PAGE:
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Prescription Opioid Overdose
WHAT YOU NEED TO KNOW:
After an overdose, your risk for another overdose is higher. Follow up with healthcare providers as directed. The providers will tell you when it is okay to drive and do other daily activities. You may also need tests to make sure no new health problems started.
WHILE YOU ARE HERE:
is a legal document that explains the tests, treatments, or procedures that you may need. Informed consent means you understand what will be done and can make decisions about what you want. You give your permission when you sign the consent form. You can have someone sign this form for you if you are not able to sign it. You have the right to understand your medical care in words you know. Before you sign the consent form, understand the risks and benefits of what will be done. Make sure all your questions are answered.
Naloxone helps to reverse the effects of opioids.
- Pulse oximetry measures the percentage of oxygen in your blood.
- An arterial blood gas (ABG) test measures the amount of oxygen and carbon dioxide in your blood. An ABG test also measures the pH of your blood and the amount of bicarbonate in it.
- Blood and urine tests may be done to check the level of opioids or other substances in your body.
- Oxygen may help you breathe easier if your oxygen level is lower than usual. It may be given through a mask placed over your nose and mouth or through small tubes placed in your nostrils. A CPAP machine may be used to keep your airway open while you sleep. You may need a ventilator if you cannot breathe on your own.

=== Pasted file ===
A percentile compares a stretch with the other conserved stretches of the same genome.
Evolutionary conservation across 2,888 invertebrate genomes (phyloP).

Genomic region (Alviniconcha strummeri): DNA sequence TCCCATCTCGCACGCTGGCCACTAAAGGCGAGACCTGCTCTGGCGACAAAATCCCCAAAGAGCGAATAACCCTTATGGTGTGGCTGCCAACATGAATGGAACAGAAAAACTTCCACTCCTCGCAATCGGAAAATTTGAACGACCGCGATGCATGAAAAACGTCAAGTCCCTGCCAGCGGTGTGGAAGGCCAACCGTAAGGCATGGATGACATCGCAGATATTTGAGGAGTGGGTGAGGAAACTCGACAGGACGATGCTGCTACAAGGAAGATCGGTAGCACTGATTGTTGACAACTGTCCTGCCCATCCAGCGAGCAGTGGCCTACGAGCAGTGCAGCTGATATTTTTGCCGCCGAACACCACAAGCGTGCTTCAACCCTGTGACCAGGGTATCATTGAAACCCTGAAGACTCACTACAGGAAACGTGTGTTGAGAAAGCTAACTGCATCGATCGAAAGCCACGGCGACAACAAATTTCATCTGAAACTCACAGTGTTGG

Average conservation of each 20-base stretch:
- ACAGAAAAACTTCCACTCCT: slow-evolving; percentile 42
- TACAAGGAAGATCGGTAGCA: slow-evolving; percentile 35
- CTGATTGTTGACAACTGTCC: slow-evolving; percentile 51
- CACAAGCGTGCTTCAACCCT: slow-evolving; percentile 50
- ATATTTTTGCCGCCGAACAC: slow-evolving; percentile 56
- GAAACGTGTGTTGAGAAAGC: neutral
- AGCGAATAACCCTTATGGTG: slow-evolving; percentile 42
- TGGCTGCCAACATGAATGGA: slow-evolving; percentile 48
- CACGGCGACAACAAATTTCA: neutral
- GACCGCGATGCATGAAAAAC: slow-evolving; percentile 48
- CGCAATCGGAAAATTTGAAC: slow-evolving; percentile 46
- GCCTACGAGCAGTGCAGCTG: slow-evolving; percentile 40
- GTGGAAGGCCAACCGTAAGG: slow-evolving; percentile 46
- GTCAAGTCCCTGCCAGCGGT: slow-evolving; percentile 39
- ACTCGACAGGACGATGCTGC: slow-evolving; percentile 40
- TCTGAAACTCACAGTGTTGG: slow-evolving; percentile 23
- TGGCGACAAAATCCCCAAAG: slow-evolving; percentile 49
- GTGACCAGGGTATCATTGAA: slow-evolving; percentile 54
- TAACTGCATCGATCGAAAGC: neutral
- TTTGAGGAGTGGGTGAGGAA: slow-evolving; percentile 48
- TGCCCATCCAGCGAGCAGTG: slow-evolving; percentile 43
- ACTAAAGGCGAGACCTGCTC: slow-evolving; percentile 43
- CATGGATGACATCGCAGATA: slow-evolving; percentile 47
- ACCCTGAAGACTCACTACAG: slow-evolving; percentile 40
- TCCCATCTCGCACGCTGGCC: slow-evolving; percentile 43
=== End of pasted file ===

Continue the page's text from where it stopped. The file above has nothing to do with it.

- Counseling on how to take opioids safely will be given. Your healthcare provider may also recommend that you see a counselor if you are abusing opioids.
An opioid overdose can cause decreased levels of oxygen in your body. This can lead to permanent nerve and brain damage if your oxygen levels are low for a long period. An opioid overdose can become life-threatening.
CARE AGREEMENT:You have the right to help plan your care. Learn about your health condition and how it may be treated. Discuss treatment options with your healthcare providers to decide what care you want to receive. You always have the right to refuse treatment.
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The above information is an educational aid only. It is not intended as medical advice for individual conditions or treatments. Talk to your doctor, nurse or pharmacist before following any medical regimen to see if it is safe and effective for you.
Learn more about Prescription Opioid Overdose (Inpatient Care)
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